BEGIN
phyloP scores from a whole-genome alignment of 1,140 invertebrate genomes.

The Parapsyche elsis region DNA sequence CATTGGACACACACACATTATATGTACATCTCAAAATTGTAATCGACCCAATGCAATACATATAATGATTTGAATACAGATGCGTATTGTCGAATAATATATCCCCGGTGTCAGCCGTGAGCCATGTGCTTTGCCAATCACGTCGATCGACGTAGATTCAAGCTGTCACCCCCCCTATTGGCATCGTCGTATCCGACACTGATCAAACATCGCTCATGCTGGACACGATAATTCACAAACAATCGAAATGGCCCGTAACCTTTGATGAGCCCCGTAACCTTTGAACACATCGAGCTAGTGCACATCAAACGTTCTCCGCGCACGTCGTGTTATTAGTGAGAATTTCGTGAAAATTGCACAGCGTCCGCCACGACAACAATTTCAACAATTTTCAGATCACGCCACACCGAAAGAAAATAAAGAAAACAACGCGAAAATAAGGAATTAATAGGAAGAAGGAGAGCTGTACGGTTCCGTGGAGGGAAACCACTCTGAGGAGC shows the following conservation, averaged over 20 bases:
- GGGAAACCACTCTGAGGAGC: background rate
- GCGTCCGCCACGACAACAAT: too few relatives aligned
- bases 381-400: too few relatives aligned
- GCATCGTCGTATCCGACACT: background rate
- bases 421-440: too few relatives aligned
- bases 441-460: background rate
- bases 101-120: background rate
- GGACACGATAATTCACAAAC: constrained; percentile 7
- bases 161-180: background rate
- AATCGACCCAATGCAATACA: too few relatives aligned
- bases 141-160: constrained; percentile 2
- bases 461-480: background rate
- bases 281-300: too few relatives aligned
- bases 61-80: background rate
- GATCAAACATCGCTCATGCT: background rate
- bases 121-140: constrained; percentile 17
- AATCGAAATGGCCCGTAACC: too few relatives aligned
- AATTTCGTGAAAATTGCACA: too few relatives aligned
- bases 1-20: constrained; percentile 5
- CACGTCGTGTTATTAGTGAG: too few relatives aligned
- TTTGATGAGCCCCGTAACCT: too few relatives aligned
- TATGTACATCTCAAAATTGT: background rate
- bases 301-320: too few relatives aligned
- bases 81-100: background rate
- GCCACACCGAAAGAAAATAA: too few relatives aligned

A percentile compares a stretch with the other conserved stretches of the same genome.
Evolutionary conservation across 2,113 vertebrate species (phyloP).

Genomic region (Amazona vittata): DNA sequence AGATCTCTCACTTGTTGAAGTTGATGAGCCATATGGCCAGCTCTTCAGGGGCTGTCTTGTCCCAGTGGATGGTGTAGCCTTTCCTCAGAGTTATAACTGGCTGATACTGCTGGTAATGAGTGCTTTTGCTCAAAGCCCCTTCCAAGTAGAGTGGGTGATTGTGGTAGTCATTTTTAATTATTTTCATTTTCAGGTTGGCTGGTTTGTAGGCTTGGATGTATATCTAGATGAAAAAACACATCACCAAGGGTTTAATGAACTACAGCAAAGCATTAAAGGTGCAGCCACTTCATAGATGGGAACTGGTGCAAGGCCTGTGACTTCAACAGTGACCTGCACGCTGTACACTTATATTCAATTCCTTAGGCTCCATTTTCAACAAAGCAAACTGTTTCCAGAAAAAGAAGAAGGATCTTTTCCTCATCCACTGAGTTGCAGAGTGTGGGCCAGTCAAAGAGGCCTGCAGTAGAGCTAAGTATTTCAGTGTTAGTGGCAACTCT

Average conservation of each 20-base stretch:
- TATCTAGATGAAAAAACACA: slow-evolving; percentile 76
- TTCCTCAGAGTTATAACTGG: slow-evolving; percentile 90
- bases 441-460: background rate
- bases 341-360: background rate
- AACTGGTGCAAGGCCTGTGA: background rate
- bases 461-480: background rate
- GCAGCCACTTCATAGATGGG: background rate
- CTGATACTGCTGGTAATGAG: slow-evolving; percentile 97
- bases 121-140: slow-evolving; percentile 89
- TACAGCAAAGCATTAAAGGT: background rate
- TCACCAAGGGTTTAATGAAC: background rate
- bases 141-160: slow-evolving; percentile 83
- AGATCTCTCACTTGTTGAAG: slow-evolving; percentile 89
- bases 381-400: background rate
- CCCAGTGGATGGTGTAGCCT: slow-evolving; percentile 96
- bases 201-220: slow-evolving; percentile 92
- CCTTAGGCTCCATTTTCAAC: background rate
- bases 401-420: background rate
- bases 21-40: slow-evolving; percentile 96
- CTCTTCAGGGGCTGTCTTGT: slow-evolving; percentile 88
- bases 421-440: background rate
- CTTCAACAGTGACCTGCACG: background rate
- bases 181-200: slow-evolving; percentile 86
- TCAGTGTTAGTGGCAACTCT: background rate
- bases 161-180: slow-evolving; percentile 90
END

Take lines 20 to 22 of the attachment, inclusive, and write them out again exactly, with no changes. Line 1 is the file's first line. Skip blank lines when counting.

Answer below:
- AATTTCGTGAAAATTGCACA: too few relatives aligned
- bases 1-20: constrained; percentile 5
- CACGTCGTGTTATTAGTGAG: too few relatives aligned